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Bound to be divisive?

9 April 2010

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Supervising Editor
Management in Practice

At the time of writing, the general election looks set to be a close call, if opinion polls are to be believed. No wonder that politicians are keen to offer the public reassurances that they will make our lives easier by giving us greater access to a GP surgery – any surgery.

Strong arguments do exist for the reorganisation of general practice boundaries, but the current electoral climate has really brought this issue to the boil. For better or worse, the idea of empowering patients is seen as a vote-winner. I can’t help but get the impression that politicians want to offer greater choice to the public first, and then consider the practical ramifications later.

However, this is not the full story. Intertwined with the concept of patient choice is also a genuinely pressing need to address inequalities in the system. Significant variations in life expectancy and mortality rates exist across the UK, and primary care is acknowledged as playing a crucial role in tackling these inequalities.(1)

A landmark report into healthcare inequalities published in February claimed the wealth gap in England is responsible for people in England dying “prematurely”, losing up to 2.5 million years of life in total. The review – Fair Society, Healthy Lives – led by Sir Michael Marmot, found that the lower the socioeconomic position of a person, the worse their health.(2)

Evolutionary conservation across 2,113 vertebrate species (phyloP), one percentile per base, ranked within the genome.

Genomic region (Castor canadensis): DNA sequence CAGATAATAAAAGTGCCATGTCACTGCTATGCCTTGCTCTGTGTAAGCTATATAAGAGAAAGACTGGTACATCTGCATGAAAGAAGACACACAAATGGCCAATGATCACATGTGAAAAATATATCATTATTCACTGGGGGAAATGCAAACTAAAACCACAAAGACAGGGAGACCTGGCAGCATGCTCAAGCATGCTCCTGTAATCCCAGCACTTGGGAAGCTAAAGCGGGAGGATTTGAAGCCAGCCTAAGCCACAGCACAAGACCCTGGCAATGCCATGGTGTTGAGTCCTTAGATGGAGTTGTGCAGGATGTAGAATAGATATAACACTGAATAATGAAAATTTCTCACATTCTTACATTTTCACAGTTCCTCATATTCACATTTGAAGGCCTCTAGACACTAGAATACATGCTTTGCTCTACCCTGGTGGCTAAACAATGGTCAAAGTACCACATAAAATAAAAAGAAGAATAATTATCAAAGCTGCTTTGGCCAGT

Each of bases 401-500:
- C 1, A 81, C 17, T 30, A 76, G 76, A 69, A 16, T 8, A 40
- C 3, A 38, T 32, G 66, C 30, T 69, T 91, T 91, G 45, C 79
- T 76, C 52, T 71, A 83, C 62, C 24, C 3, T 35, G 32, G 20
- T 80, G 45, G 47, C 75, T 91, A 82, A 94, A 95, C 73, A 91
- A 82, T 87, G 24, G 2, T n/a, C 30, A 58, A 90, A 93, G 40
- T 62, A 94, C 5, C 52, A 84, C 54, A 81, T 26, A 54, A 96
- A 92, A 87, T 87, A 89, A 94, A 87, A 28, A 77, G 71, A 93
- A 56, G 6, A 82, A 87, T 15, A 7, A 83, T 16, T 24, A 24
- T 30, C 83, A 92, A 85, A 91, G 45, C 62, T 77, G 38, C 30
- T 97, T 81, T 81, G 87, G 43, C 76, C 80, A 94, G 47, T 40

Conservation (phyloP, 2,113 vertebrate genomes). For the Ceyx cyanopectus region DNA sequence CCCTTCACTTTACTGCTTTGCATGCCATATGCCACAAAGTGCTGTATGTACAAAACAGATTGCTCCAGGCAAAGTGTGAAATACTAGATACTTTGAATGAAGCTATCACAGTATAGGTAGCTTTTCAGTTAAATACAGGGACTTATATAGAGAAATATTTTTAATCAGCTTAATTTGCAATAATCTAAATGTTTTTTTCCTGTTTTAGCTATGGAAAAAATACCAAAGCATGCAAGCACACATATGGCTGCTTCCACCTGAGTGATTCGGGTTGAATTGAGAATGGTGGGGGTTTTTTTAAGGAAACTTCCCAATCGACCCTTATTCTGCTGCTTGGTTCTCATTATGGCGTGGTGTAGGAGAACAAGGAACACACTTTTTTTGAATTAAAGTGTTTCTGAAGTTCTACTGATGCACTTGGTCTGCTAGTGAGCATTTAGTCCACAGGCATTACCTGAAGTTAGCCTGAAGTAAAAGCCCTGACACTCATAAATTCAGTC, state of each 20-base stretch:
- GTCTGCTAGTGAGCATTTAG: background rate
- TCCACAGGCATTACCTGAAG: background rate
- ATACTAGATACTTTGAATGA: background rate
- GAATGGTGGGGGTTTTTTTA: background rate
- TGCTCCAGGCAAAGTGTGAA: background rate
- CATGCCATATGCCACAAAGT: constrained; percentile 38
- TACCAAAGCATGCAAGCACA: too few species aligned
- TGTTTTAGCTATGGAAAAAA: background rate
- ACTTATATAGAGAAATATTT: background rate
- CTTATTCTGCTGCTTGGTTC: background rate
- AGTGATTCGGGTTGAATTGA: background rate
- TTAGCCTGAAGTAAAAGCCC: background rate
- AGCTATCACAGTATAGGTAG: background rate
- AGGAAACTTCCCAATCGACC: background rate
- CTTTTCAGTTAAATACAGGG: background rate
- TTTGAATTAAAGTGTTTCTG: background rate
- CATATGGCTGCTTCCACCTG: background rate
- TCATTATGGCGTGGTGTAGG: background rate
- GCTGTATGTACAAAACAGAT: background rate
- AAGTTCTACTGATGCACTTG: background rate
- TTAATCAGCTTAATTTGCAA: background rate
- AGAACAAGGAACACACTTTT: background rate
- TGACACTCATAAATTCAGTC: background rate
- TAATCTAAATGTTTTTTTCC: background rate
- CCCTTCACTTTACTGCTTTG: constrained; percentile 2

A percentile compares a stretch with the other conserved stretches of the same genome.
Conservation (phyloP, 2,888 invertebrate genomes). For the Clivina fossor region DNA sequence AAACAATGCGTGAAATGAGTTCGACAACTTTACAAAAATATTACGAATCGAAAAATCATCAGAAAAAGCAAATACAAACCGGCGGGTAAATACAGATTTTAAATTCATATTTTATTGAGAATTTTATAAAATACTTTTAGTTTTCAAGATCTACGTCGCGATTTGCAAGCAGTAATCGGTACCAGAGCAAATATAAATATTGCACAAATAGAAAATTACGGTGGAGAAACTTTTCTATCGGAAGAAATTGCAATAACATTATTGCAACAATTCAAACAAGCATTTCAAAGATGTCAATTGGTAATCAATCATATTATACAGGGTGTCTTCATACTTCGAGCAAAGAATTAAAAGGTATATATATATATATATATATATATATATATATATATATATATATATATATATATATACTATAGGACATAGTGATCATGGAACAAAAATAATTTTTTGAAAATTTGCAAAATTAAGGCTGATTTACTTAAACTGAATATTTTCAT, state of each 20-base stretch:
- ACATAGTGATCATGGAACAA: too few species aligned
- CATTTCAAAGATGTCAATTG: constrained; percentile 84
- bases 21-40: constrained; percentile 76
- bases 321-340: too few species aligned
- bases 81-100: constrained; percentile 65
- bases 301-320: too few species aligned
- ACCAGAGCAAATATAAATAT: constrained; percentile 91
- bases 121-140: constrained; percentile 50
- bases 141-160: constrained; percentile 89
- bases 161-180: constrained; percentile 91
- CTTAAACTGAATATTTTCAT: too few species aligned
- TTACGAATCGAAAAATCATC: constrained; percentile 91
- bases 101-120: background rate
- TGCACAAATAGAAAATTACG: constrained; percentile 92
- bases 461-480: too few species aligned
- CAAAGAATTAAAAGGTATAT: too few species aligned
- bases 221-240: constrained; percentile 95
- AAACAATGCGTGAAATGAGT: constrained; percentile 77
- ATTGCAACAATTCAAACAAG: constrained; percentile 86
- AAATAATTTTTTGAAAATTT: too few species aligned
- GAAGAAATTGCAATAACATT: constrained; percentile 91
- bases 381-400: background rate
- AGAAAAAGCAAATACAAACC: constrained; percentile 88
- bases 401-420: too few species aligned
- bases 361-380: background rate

Addressing this problem is a vast undertaking and will remain one of the most pressing problems for any government. Yet the issue of general practice access and choice is so intricately tied to infrastructure that primary care policymakers will have to tread carefully if they are not to create additional inequalities. And here we come back to practice boundaries.

How the removal or extension of boundaries will work exactly is still subject to discussion. The Department of Health launched a consultation on this very subject at the beginning of March, which will end on 28 May.(3) It’s certainly a contentious issue among practice managers– the MiP website received a flurry of opposition to the proposals when the news was announced.(4)

Our readers are not alone. In January, the British Medical Association (BMA) said that, while a “good idea in principle”, plans to abolish boundaries were “fraught with difficulties” and total abolition would have a number of “unintended consequences”.(5)

For a start, not everyone will be able to access, and therefore choose from, the varied practices in their area: the frail or those unable to afford transport could struggle to register with a “better” practice further from their home, effectively creating a two-tier system.

In addition, could “at risk” patients be vulnerable if they regularly re-register with practices not within their existing social services boundary? The BMA suggests systems would need to be put in place to track and protect such patients.

Nor would a mass exodus of patients from one practice to another necessarily benefit the latter business. While funding may be reduced for the less-popular surgery, the practice that is inundated by demand could quickly find that its premises are not sufficient to cope with the influx. And then there is the issue of home visits to address …

In short, whatever the political make-up of the next government – and the Conservatives are at least as keen on extending boundaries as Labour – detailed measures and surefootedness will be required if this well-intentioned policy is not to create a ripple of unintended inequalities.

1. See
2. UCL Research Department of Epidemiology and Public Health. Fair Society, Healthy Lives – the Marmot Review. London: The Marmot Review; 2010. Available from:
3. Department of Health. Your choice of GP practice: a consultation on how to enable to register with the GP practice of their choice. London: DH; 2010. Available from:
4. See
5. See